Last week several tornadoes swept through the county I work in. The damage was dramatic but thankfully, no one was critically injured. Other parts of Texas have not been so lucky. Mostly Wise County saw a large amount of property damaged caused by tornadoes, straight-line winds and flooding. Below are some of the photos I took in the Runaway Bay and Decatur areas. More severe damaged was reported near FM 920 in the county, but that was assigned to another photographer.
Covering a natural disaster, even one as small as this, can be pretty daunting. Finding the damage, getting accurate information and getting it back to the copy desk as quickly as possible is a completely different animal than most reporting duties. I’m not sure there is anything to compare it to.
Fires are some of the most exciting and heartbreaking things to cover. From a photojournalist’s point of view, it’s a little strange, because a fire is inherently beautiful and terrible all at the same time. You sit around campfires as a kid, staring into the flames and embers as they lick at the night. Orange, red, and yellow giving you warmth and security from the cold black sky. But there’s pain too.
A fire out of control kills and robs us of what we love. A house fire is all of this. A person’s hopes, dreams, and memories become a violent cavalcade of sound and fury. Their story becomes a warning. One that has to be told.
I couldn’t help myself I had to get out my film cameras and shoot some analog. So here are a couple photos shot with my Mamiya RB67 and FP-100c instant film. I also took photos on 120mm and 35mm with my Minolta SRT 202. Those will be developed later, so stay tuned. I’m thinking I’ll have those ready sometime next week.
I got to work with a young aspiring model. I’m expanding my studio portrait portfolio and she needed some shots for her portfolio. DJ was pretty cool and overall I’m pleased with the results.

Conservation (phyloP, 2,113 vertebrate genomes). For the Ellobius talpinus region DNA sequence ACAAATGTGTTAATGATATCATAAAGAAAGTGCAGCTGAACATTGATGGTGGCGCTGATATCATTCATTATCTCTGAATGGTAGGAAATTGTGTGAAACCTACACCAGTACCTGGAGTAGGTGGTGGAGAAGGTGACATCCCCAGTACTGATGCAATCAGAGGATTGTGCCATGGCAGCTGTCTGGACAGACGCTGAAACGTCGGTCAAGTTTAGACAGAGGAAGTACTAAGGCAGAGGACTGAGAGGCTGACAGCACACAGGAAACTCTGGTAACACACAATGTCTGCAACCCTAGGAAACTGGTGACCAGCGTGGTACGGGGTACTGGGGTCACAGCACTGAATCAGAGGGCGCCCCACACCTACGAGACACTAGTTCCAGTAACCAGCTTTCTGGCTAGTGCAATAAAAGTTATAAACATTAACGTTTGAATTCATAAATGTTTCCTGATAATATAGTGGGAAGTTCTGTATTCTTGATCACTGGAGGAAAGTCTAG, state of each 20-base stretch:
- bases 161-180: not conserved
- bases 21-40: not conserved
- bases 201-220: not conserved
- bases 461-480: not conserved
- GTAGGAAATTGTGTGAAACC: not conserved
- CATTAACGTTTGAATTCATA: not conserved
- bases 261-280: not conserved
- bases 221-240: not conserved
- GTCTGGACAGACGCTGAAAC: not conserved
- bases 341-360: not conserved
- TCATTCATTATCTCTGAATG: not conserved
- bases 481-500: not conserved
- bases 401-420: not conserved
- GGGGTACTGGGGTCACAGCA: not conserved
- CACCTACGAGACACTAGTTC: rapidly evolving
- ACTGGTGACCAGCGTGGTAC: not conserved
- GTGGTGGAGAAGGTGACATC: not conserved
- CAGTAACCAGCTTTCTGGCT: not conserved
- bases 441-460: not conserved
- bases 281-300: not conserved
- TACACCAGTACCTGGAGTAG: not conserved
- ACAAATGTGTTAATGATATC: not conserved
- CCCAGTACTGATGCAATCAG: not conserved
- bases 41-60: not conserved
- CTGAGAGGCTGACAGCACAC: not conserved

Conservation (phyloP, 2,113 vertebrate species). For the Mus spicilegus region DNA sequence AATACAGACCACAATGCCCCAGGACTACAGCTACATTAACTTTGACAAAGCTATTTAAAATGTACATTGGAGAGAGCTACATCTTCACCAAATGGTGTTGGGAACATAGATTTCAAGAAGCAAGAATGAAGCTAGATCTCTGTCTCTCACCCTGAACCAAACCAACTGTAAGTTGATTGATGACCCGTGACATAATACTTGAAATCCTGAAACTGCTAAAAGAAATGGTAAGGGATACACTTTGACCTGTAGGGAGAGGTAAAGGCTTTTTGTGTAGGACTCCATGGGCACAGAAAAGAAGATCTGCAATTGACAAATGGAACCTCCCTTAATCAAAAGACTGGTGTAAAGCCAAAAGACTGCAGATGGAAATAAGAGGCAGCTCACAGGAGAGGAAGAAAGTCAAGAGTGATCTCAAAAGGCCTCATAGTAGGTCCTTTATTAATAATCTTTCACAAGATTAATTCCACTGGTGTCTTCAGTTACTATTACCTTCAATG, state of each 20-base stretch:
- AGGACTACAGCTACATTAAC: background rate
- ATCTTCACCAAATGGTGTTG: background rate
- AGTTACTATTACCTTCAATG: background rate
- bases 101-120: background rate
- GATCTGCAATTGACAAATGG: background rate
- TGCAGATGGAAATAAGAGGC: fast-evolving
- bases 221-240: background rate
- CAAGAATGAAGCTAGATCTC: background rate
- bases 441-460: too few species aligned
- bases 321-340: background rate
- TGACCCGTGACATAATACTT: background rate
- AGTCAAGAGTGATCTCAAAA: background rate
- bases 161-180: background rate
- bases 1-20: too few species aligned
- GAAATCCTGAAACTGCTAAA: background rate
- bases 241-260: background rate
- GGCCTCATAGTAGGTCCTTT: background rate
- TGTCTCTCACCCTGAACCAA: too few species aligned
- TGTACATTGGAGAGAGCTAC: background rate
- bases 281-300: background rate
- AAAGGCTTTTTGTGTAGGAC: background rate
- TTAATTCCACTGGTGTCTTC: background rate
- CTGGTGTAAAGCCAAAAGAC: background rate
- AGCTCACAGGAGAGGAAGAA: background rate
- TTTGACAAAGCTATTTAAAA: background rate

What I am really excited about are the the shots I haven’t developed yet. Aside from the normal digital photos I took, I also shot a few 120mm and 35mm photos which includes some double exposures.
I was shooting a concert in Fort Wort at a bar called the Flaying Saucer (if you’ve never heard of it, I’d say put it on your list of musts) and I decided it was a great time to pull out my RB67. I know I’ve posted quite a bit about this camera, but damnit I love it. I’ve been shooting digital for nearly a decade and I’ve come to a point in my career where I can slow down a bit. Digital photography is great. I would not be the same photographer without it — not even close.
However, digital cameras feel so clinical — cold, I guess. These machines have no soul, no personality — it’s very “what you see is what you get.” None of this is completely negative. In the pursuit of control, which should occupy all photographers chasing light, a camera should perform in that way. It should be mechanical, reliable, and cold.
What I get from my film camera is something different. It’s heavy, it’s limited and it’s manual focus. On top of all that, I love shooting instant film, so there is another complication. Instant film isn’t as easy to work with and get amazing results, but what you get can be great even if it isn’t perfect. Think about this: all the instagram, VSCO, and other nostalgia filters out there are just trying to artificially recreate what I’m getting right out of the camera.
I’m not in the business of pursuing perfection. I’ll let someone else have that headache. I’m more interested in being satisfied with what I’m producing. Sometimes that means getting in there and pushing work out so I can pay bills. Other times, it means smiling and realizing I’m truly enjoying what I’m doing. Perfection doesn’t really do it for me. First, nothing is ever perfect so there is a major cost benefit ratio when it comes to how much a project is worth vs. how much your time is worth. Second, seeking perfection is mind numbing and not at all satisfying — at least not for me. I’d rather produce work that I love.
Below are some shots taken with an RB67, Fuji’s FP-3000b and and FP-100c instant film. Some are double exposure and others are just straight concert shots.